Carandiru is a 2003 Brazilian drama film directed by Héctor Babenco. It is based on the book Estação Carandiru by Dr. Drauzio Varella, a physician and AIDS specialist, portrayed in the film by Luiz Carlos Vasconcelos. Carandiru tells some of the stories that occurred in Carandiru Penitentiary, the biggest prison in Latin America; the story culminates with the 1992 massacre, 102 by Police. The film was the last thing for which the prison was used before it was demolished in 2002, one year before the release of the film. Babenco states that Carandiru is the “most realistic film made,” presenting a new kind of Brazilian realism inspired by Cinema Novo. Due to this focus on portraying reality and the film's memoir inspiration, Carandiru can be read as a docudrama or as a testimony from the prisoners; this episodic story is set in São Paulo's notorious prison Carandiru, one of Latin America's largest and most violent prison systems. Carandiru tells the stories of different inmates at Sāo Paulo's Carandiru Penitentiary through the filter of Dr. Varella, who goes to the prison to test the inmates for HIV.
Similar to many Brazilian crime films, Dr. Varella narrates Carandiru, however, it is not his story, told, he acts as a filter for the stories of those. The inhumane conditions of the prison, such as the 100 square foot cells inhabited by sometimes up to 16 prisoners, are shown, as well as the lack of control that the guards have. Order in the prison is controlled by the prisoners themselves, which leads them to face problems such as murders, rampant drug use, disease all within the prison. Several stories are developed; some of the more memorable stories are Lady Di and No Way's marriage and Zico's family dynamic and Zico's crack addictions, Majestade's “affairs.” The prisoners are humanized to the audience by telling their stories, which makes the riot and the Carandiru Massacre more painful for the audience to watch. Thus, when the film ends with real shots of Carandiru Penitentiary's demolition, Babenco employs catharsis. Innocence At one point during the film, Ebony sarcastically asks Dr. Varella if he's noticed that all the inmates of Carandiru are innocent.
All the inmates do see themselves as innocent, which speaks to the idea that the prisoners see themselves as people forced into crime. In this sense, Carandiru employs Dr. Varella as a social mediator who listens to all versions of the prisoners' truths, allowing the audience a glimpse into their world, prompting the audience to see the incarcerated from a different perspective. By giving the prisoners a voice, Carandiru gives the prisoners a chance to tell their stories without facing judgment. Morality The theme of morality plays closely to the theme of innocence in Carandiru. While some of the characters are innocent, others commit their crimes for moral reasons. Deusdete shoots one of the men. Another example is Majestade. Majestade, though guilty of having two wives that only sort of know about each other, is not guilty of arson and attempted murder. Law systems While the focus of Carandiru is humanizing the prisoners, it still emphasizes the flawed Brazilian legal system and the prisoners' own legal system.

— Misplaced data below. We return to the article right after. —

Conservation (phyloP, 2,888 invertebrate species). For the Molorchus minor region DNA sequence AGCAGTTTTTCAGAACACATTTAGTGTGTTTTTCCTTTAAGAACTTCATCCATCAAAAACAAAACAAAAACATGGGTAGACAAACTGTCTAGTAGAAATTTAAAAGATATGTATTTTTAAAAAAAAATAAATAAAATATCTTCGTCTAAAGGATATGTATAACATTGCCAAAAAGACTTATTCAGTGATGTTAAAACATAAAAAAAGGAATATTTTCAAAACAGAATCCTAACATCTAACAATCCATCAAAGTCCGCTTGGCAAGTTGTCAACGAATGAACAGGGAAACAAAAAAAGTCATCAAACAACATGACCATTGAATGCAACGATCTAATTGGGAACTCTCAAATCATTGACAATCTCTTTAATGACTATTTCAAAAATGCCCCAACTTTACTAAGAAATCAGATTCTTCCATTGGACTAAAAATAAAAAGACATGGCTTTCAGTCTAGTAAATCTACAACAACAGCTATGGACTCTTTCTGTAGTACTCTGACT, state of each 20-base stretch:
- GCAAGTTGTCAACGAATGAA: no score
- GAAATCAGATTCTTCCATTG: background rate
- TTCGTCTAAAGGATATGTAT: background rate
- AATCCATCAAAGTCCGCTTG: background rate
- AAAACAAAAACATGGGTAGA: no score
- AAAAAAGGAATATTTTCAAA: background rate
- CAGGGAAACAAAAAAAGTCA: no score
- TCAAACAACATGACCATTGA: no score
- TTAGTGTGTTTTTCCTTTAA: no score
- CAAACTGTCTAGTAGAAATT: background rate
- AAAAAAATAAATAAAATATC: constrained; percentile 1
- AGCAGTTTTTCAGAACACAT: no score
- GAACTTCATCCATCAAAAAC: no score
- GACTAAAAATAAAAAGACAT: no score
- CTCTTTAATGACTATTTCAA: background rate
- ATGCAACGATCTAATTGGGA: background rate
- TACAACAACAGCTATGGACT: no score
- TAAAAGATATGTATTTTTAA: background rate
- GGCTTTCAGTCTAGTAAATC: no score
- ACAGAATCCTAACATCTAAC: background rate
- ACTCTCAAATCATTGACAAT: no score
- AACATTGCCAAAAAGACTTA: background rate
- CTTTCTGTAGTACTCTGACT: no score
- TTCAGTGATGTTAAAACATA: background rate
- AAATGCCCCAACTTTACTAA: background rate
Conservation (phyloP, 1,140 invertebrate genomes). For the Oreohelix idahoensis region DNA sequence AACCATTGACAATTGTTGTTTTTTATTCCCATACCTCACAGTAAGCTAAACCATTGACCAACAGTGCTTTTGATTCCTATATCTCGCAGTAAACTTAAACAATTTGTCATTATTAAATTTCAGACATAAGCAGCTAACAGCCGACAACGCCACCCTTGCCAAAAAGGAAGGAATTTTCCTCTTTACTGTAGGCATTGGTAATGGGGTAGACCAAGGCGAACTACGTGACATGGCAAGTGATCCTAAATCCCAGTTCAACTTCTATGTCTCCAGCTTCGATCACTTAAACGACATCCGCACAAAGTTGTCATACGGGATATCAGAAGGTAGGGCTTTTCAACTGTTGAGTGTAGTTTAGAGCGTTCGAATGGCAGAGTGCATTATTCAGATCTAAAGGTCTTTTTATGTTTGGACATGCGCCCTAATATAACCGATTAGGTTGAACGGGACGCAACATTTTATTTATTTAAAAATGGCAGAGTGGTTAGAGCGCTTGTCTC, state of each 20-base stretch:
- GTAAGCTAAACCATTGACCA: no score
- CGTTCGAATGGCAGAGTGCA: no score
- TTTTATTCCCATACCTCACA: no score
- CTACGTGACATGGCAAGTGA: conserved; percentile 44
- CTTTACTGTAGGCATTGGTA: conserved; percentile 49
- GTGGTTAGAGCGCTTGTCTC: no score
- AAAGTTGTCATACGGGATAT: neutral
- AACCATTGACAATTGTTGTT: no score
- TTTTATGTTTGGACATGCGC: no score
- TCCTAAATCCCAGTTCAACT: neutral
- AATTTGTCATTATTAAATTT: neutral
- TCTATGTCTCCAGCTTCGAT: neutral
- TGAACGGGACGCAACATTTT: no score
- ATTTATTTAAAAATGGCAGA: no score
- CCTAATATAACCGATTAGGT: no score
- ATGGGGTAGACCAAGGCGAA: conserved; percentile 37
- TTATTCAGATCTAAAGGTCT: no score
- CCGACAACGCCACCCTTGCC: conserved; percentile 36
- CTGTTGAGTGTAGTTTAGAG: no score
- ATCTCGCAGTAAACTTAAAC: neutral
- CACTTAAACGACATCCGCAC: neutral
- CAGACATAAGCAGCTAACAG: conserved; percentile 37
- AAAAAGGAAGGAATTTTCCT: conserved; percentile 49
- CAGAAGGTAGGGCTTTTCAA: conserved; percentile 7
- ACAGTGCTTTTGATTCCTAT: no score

Deusdete, who murders a man for raping his sister wants to report the rape to the police. However, his friends advise him not to, because the police will not take his allegation and will not look to punish the rapists. Thus, Deusdete feels the need to take matters into his own hand, creating his own “legal system.” The idea of creating a “legal system,” or “prisoner code of honor” fascinates Babenco, who stated that the code of honor was one of the most interesting aspects of the film. This highlights a problem rampant in the post-colony – that of indirect government in both the streets and the prisons. Brutality vs. Civilization The focus on unfair law systems comes into play during the actual massacre during the climax of the film; the prisoners end their revolt and surrender all their makeshift weapons at the request of the prison warden. However, the police force storms killing hundreds of defenseless prisoners; the police are illustrated as monsters, killing to kill, forcing the audience to question whether the police or the prisoners are more civil.
With that, Carandiru illuminates that Brazil has two civilizations, both of which are brutal: those who live under the governmental law and those who live under their own set of laws. Luiz Carlos Vasconcelos as Dr. Drauzio Varella Rodrigo Santoro as Lady Di Milton Gonçalves as Chico Lázaro Ramos as Ezequiel Caio Blat as Deusdete Milhem Cortaz as Peixeira Wagner Moura as Zico Floriano Peixoto as Antônio Carlos Rita Cadillac as Herself Gero Camilo as No Way Ivan de Almeida as Ebony Ailton Graça as Majestade Maria Luisa Mendonça as Dalva Aida Leiner as Rosirene Júlia Ianina as Francineide Sabrina Greve as Catarina Nelson Machado as Carioca Director Héctor Babenco shot the film on location in the actual penitentiary, in neo-realist fashion he used a huge cast of novice actors — some of whom are former inmates; the film was first presented at the II Panorama Internacional Coisa de Cinema in Brazil on March 21, 2003. It opened wide in Brazil on April 11, 2003, it was the highest-grossing Brazilian film of the year and third overall (behind Bruce Almig